From the first paper:
"When the brain cannot localize reflections it ignores them..."
And "There are two reasons for sitting close to the rear wall. First, at the room boundaries (walls) the sound pressure is high and the velocity is low. Sitting in the maximum pressure area gives the best perception of deep bass. Secondly, the reflections are shorter than the circumference of the head, so the brain cannot measure the time delay between the ears, and therefore cannot localize the source of sound. When the brain cannot localize reflections it ignores them.
Here is a simple example of the brain ignoring unwanted or unessential information. Imagine being in a noisy public place and conversing with the person next to you. Even though a recording made where you are standing would sound like random noise, you can isolate the conversation. If you hear your name spoken several feet away, you can change your focus, and listen in on the other conversation. Our brains do this automatically all the time, for example, to filter out a distracting natural resonance of a
room to facilitate speech, or to identify potential dangers. So, in this listening position your brain will listen in to the primary source and ignore the reflections."
That is incorrect.
What he incorrectly characterizes as being "ignored" is part of what is called the Henry Precedence Effect.
The fact is that when early signals arrive within what is the called the Haas (time) interval, the ear-brain cannot resolve the two or more arriving signals into distinct separate arriving signals. They are not ignored. Instead, they are merged into one less distinct signal, with the cues from the first arriving signal being used to localize the signal.
The result is a reduction in intelligibility... What Dick Heyser referred to as "time smear distortion".
The same phenomena results in what is characteristically experienced in reflective environments like high school gymnasiums or Airports, where the PA has plenty of gain, but it remains totally unintelligible due to the arrival of high gain indirect signals (reflections) within the Haas interval - that period whee the ear-mind cannot resolve the various signal arrivals into separate signals, and instead fuses them into a single fuzzy signal. The other signals are not "ignored" at all, despite the first arrival being used to localize the group of signals.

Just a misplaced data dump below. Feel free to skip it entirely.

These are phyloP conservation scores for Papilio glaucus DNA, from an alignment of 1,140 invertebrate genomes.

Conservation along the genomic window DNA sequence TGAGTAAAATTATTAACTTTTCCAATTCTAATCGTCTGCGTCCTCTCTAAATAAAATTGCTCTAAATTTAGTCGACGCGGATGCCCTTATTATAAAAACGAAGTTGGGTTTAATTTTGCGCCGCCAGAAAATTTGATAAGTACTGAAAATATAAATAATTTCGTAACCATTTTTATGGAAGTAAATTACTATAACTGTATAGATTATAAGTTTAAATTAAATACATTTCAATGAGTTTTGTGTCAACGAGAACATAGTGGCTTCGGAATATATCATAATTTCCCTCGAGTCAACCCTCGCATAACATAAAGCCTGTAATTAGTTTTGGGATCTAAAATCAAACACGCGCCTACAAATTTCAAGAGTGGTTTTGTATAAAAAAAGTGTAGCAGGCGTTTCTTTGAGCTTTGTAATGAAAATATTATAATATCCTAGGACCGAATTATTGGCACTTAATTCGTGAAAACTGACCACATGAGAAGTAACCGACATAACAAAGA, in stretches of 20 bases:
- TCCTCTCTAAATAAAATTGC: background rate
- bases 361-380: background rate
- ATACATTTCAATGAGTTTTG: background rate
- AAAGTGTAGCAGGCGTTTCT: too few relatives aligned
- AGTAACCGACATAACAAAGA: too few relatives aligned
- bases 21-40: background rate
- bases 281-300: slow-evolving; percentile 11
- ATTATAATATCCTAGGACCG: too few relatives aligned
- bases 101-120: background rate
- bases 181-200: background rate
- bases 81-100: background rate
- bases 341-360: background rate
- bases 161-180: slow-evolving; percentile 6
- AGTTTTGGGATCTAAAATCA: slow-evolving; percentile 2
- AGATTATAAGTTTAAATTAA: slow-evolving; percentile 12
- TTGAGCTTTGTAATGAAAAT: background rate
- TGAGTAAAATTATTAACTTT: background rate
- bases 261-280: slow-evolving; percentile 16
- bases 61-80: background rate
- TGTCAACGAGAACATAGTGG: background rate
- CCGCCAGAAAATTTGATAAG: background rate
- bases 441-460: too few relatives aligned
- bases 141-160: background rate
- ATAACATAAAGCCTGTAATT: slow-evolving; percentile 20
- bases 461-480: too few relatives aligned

The paper is full of inaccuracies regarding psycho-acoustics - how the ear-brain interprets acoustical signals. It has been evaluated before on other forums, and I would suggest finding another source of information.
Oh, and please don't sit immediately adjacent to a boundary!
Oh, and you might enjoy observing the fact that the second paper contradicts the first with:"With regards to soundstaging, you'll find that depth is dramatically influenced by rear wall proximity. Increasing the distance from the speaker to the wall behind will increase soundstage depth. However, pulling the speaker too far out may degrade focus. In most cases, room layout dictates the maximum distance the speakers will be allowed to intrude into the space, but experiment to as a great degree as possible.
Most speakers need to be a minimum of a foot or two away from the side and back walls to reduce early reflections (early reflections reach the listener out of step with the direct sounds, causing image degradation)."